As television dramas enter the '90s, the schlock of the old hasn't given way to the shock and spunk of the new as many TV critics predicted. When the dismal 1989 TV season ended in May with so few big hits, critics around the country decried the lack of innovative programing. But amazingly, much of the same old stuff still lingers on the tube. And even more amazing to me is the reason why: So many TV watchers apparently really like the tired-formula fare.
Take the category of cops and robbers. The consistent ratings winners are still basic good guy/bad guy shows. A look at the ratings so far this fall indicates that the most-watched adventure shows aren't the risk-takers.
Consider this. The oddball dramas on TV, mainly ABC's Cop Rock and Twin Peaks, are struggling to find a steady audience. Last week, Twin Peaks finished 74th, with Cop Rock hitting 80th. Yet look at some of the proven performers _ namely NBC's Matlock (14th), NBC's In the Heat of the Night (17th) and ABC's Father Dowling Mysteries (often ranking in the 50s, but currently 60th, following a change in networks and going head-to-head with Cosby and The Simpsons.)
There's little spark of originality among this trio of dramas. They continue to dwell in the most comfortable, familiar niche
found on the small screen. Even the plots on Heat of the Night, Father Dowling and Matlock are retooled, the series' creators tell me.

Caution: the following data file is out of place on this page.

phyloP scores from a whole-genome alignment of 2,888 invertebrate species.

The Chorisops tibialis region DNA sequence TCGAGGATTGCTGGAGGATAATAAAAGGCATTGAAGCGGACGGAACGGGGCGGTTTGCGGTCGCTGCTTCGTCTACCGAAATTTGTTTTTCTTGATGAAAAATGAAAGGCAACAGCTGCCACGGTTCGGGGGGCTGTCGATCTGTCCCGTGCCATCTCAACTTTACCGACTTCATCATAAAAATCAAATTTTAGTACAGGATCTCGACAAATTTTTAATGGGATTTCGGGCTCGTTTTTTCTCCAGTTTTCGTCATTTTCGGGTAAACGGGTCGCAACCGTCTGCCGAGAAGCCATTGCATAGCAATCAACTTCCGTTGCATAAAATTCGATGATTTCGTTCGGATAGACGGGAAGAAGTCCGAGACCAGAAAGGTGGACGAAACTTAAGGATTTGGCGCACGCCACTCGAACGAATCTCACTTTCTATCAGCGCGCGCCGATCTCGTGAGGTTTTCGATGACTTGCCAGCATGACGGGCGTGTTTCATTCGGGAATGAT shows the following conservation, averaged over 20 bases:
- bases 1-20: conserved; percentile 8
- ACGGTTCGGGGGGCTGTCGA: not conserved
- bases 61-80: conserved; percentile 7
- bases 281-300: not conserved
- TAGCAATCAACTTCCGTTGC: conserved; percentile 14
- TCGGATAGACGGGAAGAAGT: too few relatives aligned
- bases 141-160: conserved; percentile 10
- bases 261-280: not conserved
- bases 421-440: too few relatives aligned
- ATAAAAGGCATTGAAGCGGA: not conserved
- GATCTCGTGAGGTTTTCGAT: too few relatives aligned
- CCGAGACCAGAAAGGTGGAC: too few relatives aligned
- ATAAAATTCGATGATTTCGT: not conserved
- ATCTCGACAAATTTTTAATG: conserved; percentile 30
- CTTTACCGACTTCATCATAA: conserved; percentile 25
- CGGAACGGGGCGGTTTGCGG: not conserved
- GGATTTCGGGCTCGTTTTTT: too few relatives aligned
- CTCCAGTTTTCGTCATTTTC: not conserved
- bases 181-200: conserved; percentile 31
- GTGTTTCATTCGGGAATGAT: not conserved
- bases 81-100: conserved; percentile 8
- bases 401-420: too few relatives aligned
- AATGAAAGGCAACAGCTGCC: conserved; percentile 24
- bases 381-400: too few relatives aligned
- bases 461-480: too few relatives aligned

"Originality is tough in a business where there's a 28-work week schedule for 22 one-hourshows," says Matlock writer Robert Bielak.
Yet Cop Rock creator Steven Bochco sang quite a different tune when he introduced his new series to TV critics this summer. His series, which combines police drama with ballads and production numbers, is bold and chancy.
Bochco, who created ground-breaking dramas L.A. Law and Hill Street Blues, wouldn't have it any other way.
He told us: "Any time you do a new show, particularly if it's something that people aren't used to seeing, there's going to be a lot of resistance. What we're hoping, obviously, is that in the course of time, they'll get used to it and enjoy it."
That hasn't happened with the recent crop of crime-related shows. But three old-style series, whose creators admit they constantly crib ideas, even from others' scripts and stories, continue to score acceptable numbers.
Does the viewing public know just how stale these dramas truly are?
For example, a recent episode of ABC's Father Dowling Mysteries, titled The Devil And The Deep Blue Sea, didn't have a puzzle-like plot to solve. In fact, the story about Satan testing the strength of Sister Steve (Tracy Nelson) is remarkably similar to the 1930s classic short story The Devil and Daniel Webster, written by Stephen Vincent Benet.
"Television is a paradox," explains Stuart M. Kaminsky, former chairman of Radio/Television/Film at Northwestern University and now head of Florida State University's Asolo film and television conservatory in Sarasota.